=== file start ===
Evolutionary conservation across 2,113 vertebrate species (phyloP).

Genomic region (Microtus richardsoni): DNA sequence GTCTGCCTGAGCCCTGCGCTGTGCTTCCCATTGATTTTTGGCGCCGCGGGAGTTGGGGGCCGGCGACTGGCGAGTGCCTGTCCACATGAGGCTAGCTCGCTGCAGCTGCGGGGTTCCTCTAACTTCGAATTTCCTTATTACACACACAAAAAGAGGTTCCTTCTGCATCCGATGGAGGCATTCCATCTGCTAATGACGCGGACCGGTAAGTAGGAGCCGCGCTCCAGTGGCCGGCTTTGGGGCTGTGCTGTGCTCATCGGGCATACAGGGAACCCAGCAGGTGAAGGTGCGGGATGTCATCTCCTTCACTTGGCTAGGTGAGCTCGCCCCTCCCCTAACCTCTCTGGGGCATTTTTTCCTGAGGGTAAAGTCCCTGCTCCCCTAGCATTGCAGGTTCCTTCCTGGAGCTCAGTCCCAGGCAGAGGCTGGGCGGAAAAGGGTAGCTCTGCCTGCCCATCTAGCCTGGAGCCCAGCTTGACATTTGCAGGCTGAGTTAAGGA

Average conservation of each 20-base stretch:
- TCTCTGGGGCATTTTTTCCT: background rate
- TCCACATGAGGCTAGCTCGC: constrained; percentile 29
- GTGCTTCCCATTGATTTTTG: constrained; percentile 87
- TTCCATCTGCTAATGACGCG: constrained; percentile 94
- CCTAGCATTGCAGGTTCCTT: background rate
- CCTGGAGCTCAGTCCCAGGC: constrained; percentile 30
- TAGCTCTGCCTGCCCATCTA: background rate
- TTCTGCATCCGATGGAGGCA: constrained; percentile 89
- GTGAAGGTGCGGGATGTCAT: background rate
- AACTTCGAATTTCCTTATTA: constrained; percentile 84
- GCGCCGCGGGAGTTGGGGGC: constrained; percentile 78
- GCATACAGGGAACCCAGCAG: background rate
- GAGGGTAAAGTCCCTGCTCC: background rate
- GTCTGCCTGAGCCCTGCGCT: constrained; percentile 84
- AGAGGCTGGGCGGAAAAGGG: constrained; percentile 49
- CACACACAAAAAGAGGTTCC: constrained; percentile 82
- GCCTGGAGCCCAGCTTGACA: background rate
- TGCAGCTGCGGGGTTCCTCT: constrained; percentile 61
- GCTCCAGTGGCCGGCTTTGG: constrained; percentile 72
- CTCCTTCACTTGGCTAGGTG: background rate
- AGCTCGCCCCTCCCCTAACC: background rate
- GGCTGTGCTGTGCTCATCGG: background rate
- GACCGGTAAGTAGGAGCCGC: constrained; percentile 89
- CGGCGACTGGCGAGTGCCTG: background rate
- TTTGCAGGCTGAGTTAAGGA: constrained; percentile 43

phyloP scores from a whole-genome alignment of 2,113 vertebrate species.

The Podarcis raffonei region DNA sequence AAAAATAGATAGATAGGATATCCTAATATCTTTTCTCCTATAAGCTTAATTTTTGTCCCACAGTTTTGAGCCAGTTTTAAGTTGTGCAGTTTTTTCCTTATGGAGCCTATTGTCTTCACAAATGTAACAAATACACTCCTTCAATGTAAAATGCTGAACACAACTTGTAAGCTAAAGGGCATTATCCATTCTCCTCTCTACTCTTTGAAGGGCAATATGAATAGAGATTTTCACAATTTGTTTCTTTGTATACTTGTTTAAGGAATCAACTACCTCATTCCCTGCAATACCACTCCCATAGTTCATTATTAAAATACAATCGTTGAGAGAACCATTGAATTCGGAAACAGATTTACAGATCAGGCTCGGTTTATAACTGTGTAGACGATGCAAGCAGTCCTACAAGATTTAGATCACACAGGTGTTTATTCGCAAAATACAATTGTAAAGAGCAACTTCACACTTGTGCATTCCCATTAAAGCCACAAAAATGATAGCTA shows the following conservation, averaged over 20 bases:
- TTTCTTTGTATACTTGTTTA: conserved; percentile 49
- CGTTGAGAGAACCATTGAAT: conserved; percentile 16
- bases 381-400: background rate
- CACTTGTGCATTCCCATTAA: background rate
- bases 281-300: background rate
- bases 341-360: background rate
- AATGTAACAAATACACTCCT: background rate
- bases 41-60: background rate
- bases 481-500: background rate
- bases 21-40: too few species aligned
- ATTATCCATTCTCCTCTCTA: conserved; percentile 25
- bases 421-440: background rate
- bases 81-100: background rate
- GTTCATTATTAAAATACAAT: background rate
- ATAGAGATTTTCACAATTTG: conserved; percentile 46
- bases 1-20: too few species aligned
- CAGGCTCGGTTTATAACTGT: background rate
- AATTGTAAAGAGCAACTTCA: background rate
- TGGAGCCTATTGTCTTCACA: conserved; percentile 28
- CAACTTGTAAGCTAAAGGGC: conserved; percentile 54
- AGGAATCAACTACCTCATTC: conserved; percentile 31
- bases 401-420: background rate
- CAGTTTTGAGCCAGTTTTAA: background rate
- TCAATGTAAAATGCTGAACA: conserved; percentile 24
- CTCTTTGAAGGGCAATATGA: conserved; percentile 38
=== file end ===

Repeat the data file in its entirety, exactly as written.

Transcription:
Evolutionary conservation across 2,113 vertebrate species (phyloP).

Genomic region (Microtus richardsoni): DNA sequence GTCTGCCTGAGCCCTGCGCTGTGCTTCCCATTGATTTTTGGCGCCGCGGGAGTTGGGGGCCGGCGACTGGCGAGTGCCTGTCCACATGAGGCTAGCTCGCTGCAGCTGCGGGGTTCCTCTAACTTCGAATTTCCTTATTACACACACAAAAAGAGGTTCCTTCTGCATCCGATGGAGGCATTCCATCTGCTAATGACGCGGACCGGTAAGTAGGAGCCGCGCTCCAGTGGCCGGCTTTGGGGCTGTGCTGTGCTCATCGGGCATACAGGGAACCCAGCAGGTGAAGGTGCGGGATGTCATCTCCTTCACTTGGCTAGGTGAGCTCGCCCCTCCCCTAACCTCTCTGGGGCATTTTTTCCTGAGGGTAAAGTCCCTGCTCCCCTAGCATTGCAGGTTCCTTCCTGGAGCTCAGTCCCAGGCAGAGGCTGGGCGGAAAAGGGTAGCTCTGCCTGCCCATCTAGCCTGGAGCCCAGCTTGACATTTGCAGGCTGAGTTAAGGA

Average conservation of each 20-base stretch:
- TCTCTGGGGCATTTTTTCCT: background rate
- TCCACATGAGGCTAGCTCGC: constrained; percentile 29
- GTGCTTCCCATTGATTTTTG: constrained; percentile 87
- TTCCATCTGCTAATGACGCG: constrained; percentile 94
- CCTAGCATTGCAGGTTCCTT: background rate
- CCTGGAGCTCAGTCCCAGGC: constrained; percentile 30
- TAGCTCTGCCTGCCCATCTA: background rate
- TTCTGCATCCGATGGAGGCA: constrained; percentile 89
- GTGAAGGTGCGGGATGTCAT: background rate
- AACTTCGAATTTCCTTATTA: constrained; percentile 84
- GCGCCGCGGGAGTTGGGGGC: constrained; percentile 78
- GCATACAGGGAACCCAGCAG: background rate
- GAGGGTAAAGTCCCTGCTCC: background rate
- GTCTGCCTGAGCCCTGCGCT: constrained; percentile 84
- AGAGGCTGGGCGGAAAAGGG: constrained; percentile 49
- CACACACAAAAAGAGGTTCC: constrained; percentile 82
- GCCTGGAGCCCAGCTTGACA: background rate
- TGCAGCTGCGGGGTTCCTCT: constrained; percentile 61
- GCTCCAGTGGCCGGCTTTGG: constrained; percentile 72
- CTCCTTCACTTGGCTAGGTG: background rate
- AGCTCGCCCCTCCCCTAACC: background rate
- GGCTGTGCTGTGCTCATCGG: background rate
- GACCGGTAAGTAGGAGCCGC: constrained; percentile 89
- CGGCGACTGGCGAGTGCCTG: background rate
- TTTGCAGGCTGAGTTAAGGA: constrained; percentile 43

phyloP scores from a whole-genome alignment of 2,113 vertebrate species.

The Podarcis raffonei region DNA sequence AAAAATAGATAGATAGGATATCCTAATATCTTTTCTCCTATAAGCTTAATTTTTGTCCCACAGTTTTGAGCCAGTTTTAAGTTGTGCAGTTTTTTCCTTATGGAGCCTATTGTCTTCACAAATGTAACAAATACACTCCTTCAATGTAAAATGCTGAACACAACTTGTAAGCTAAAGGGCATTATCCATTCTCCTCTCTACTCTTTGAAGGGCAATATGAATAGAGATTTTCACAATTTGTTTCTTTGTATACTTGTTTAAGGAATCAACTACCTCATTCCCTGCAATACCACTCCCATAGTTCATTATTAAAATACAATCGTTGAGAGAACCATTGAATTCGGAAACAGATTTACAGATCAGGCTCGGTTTATAACTGTGTAGACGATGCAAGCAGTCCTACAAGATTTAGATCACACAGGTGTTTATTCGCAAAATACAATTGTAAAGAGCAACTTCACACTTGTGCATTCCCATTAAAGCCACAAAAATGATAGCTA shows the following conservation, averaged over 20 bases:
- TTTCTTTGTATACTTGTTTA: conserved; percentile 49
- CGTTGAGAGAACCATTGAAT: conserved; percentile 16
- bases 381-400: background rate
- CACTTGTGCATTCCCATTAA: background rate
- bases 281-300: background rate
- bases 341-360: background rate
- AATGTAACAAATACACTCCT: background rate
- bases 41-60: background rate
- bases 481-500: background rate
- bases 21-40: too few species aligned
- ATTATCCATTCTCCTCTCTA: conserved; percentile 25
- bases 421-440: background rate
- bases 81-100: background rate
- GTTCATTATTAAAATACAAT: background rate
- ATAGAGATTTTCACAATTTG: conserved; percentile 46
- bases 1-20: too few species aligned
- CAGGCTCGGTTTATAACTGT: background rate
- AATTGTAAAGAGCAACTTCA: background rate
- TGGAGCCTATTGTCTTCACA: conserved; percentile 28
- CAACTTGTAAGCTAAAGGGC: conserved; percentile 54
- AGGAATCAACTACCTCATTC: conserved; percentile 31
- bases 401-420: background rate
- CAGTTTTGAGCCAGTTTTAA: background rate
- TCAATGTAAAATGCTGAACA: conserved; percentile 24
- CTCTTTGAAGGGCAATATGA: conserved; percentile 38